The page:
I was especially interested in your Messiah Complex thoughts - I'll be emailing you some of my own thoughts on the idolic question in relationship to my own struggle with the spiritual disciplines.

You're one dedicated youth pastor! I'm glad you like your job.

pk said...

Great insights and reflections. I was eager to hear what you thought of the experience. The conversation snippets are classic! Thanks for throwing those in there.

Hey, what would go into me being able to "borrow" the Campolo talk? That sounds even better than I thought.

I guess I missed the memo regarding finding a spouse at the convention. Ah well, there's always next year ;-)

Still enjoying my bag,
Paul

Amanda said...

Gwen: Yes, let's talk. Keith's article on faith being a GIFT was also helpful for me in this area...I'm not the one giving the gifts.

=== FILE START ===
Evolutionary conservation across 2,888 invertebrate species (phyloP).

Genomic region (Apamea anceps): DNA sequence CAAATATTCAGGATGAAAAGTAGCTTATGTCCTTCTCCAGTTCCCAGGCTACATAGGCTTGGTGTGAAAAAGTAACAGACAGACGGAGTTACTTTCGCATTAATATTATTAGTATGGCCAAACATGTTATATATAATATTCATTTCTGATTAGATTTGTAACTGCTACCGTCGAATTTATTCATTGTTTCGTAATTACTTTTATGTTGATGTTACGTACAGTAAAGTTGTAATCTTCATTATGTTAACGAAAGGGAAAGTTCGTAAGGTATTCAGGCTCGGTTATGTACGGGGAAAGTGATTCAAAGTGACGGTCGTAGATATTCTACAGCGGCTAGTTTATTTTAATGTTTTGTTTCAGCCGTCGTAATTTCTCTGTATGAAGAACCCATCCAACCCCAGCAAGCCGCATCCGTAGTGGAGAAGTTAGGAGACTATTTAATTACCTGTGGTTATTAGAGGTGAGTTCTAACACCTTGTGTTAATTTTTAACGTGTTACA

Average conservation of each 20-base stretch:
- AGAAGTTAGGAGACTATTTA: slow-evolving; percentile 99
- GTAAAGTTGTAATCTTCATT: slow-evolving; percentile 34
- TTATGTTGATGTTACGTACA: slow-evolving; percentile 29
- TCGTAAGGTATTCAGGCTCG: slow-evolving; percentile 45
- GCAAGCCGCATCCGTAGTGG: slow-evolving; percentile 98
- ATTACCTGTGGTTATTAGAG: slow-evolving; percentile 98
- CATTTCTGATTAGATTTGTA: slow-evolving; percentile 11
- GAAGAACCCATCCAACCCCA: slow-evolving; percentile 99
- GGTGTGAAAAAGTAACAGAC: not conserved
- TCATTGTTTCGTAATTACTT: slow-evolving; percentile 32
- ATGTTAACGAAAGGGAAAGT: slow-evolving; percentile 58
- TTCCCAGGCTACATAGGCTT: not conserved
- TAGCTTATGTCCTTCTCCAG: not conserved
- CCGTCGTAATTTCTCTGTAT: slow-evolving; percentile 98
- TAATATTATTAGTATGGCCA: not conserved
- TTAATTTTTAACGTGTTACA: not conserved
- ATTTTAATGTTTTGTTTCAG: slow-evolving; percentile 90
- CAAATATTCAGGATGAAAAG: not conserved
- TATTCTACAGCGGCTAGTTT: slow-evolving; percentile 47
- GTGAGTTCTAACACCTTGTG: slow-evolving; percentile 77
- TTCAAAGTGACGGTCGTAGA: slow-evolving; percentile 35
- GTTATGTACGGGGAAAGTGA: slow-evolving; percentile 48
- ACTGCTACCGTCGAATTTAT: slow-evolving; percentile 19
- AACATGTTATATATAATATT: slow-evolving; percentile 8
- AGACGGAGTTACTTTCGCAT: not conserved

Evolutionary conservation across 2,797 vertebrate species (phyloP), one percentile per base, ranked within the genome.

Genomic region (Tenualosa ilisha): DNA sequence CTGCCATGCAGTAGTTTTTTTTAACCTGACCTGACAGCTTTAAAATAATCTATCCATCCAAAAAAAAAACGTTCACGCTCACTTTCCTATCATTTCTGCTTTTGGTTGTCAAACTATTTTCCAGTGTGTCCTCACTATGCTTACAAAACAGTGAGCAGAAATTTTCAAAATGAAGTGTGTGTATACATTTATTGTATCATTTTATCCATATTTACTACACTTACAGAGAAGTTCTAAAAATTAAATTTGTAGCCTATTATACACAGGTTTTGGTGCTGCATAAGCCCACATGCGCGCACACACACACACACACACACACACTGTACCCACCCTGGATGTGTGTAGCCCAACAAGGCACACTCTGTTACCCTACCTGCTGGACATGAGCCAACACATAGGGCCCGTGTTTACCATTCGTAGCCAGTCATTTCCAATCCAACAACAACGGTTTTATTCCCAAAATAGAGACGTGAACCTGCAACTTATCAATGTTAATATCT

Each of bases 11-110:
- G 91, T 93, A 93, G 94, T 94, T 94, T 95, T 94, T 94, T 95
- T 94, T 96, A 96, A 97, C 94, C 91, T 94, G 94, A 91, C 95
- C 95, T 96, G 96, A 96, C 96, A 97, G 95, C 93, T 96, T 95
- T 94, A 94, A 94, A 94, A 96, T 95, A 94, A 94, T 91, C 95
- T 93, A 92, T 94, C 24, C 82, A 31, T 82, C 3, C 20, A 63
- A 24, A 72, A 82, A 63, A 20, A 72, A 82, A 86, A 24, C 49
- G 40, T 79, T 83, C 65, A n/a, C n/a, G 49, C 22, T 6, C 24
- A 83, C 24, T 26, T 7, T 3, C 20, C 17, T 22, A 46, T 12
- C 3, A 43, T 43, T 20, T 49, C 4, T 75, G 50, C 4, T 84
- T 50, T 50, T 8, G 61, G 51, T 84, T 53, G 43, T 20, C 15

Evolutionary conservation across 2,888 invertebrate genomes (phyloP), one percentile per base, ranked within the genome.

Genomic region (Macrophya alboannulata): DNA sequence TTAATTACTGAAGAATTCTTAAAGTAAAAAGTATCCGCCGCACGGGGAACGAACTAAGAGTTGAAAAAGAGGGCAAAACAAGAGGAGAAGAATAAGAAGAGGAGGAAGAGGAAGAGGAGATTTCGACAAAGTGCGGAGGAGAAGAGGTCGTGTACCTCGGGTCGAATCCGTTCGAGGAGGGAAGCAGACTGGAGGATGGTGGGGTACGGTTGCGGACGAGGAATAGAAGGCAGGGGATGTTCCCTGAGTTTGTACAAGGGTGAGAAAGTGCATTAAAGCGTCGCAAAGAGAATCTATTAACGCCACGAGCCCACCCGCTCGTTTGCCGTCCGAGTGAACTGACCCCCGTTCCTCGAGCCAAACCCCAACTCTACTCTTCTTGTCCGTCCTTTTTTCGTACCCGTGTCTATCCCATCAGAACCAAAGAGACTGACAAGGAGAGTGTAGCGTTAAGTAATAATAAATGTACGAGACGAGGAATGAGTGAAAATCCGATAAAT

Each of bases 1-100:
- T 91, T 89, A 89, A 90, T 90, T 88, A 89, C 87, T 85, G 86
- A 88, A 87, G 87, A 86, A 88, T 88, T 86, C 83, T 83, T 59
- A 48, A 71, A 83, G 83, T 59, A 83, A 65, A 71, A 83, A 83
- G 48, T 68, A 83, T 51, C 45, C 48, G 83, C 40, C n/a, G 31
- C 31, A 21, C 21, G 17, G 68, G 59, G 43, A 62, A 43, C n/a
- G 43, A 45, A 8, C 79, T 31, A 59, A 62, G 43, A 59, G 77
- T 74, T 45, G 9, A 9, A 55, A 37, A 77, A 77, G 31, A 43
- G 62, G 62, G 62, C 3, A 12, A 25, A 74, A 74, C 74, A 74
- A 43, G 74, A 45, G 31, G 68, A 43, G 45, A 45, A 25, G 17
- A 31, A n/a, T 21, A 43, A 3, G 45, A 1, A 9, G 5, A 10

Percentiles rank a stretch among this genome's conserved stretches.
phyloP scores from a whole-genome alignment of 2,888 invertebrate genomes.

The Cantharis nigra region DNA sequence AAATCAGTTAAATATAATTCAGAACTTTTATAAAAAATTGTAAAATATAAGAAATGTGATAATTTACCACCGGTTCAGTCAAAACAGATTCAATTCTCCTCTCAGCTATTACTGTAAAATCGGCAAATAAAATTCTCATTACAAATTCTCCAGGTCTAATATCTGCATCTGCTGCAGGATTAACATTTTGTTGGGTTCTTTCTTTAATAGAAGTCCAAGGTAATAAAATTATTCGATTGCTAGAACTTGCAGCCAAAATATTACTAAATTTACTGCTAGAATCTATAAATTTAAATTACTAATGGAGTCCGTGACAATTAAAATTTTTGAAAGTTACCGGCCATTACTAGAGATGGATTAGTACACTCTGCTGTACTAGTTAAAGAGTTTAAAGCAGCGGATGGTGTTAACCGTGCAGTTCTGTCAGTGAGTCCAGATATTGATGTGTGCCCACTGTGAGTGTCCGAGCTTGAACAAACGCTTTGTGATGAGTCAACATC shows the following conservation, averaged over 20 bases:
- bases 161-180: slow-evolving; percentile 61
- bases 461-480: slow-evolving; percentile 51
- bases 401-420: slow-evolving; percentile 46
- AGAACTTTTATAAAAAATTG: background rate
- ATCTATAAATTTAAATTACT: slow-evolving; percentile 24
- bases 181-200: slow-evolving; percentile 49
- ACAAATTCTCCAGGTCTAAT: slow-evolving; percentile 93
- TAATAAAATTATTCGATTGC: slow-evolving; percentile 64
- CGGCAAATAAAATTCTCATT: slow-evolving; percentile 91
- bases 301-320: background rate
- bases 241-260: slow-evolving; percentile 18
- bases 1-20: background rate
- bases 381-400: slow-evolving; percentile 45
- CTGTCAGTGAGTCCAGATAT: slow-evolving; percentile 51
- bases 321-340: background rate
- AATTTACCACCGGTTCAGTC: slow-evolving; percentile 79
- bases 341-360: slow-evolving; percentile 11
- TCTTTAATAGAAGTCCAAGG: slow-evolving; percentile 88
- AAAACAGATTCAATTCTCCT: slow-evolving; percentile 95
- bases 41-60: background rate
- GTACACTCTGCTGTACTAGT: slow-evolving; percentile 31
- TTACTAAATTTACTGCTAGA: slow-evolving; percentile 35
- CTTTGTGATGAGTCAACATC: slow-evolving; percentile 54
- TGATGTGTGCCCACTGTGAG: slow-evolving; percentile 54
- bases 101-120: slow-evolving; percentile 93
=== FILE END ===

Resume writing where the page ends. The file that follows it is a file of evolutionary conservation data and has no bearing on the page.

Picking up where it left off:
Paul: Sure! Just send me your address...

Erik said...

Sweet Conversations! Thank you for sharing! I had a good laugh to start the day!

The Cubicle Reverend said...

Now that is funny. But I must have been missing something at the youth conferences I went to. Or maybe I was actually there to learn about youth ministry.

Samuel Bills said...

As a Californian (sort of) I resent the oppression of your stereotype.
Sounds like a great experience you youth pastor you.

Samuel Bills said...

As a Californian (sort of) I resent the oppression of your stereotype.
Sounds like a great experience you youth pastor you.

Dibs said...

I'm trying to stay away from the visual...but these student ministry-type guys are busy looking down at the finger(s)?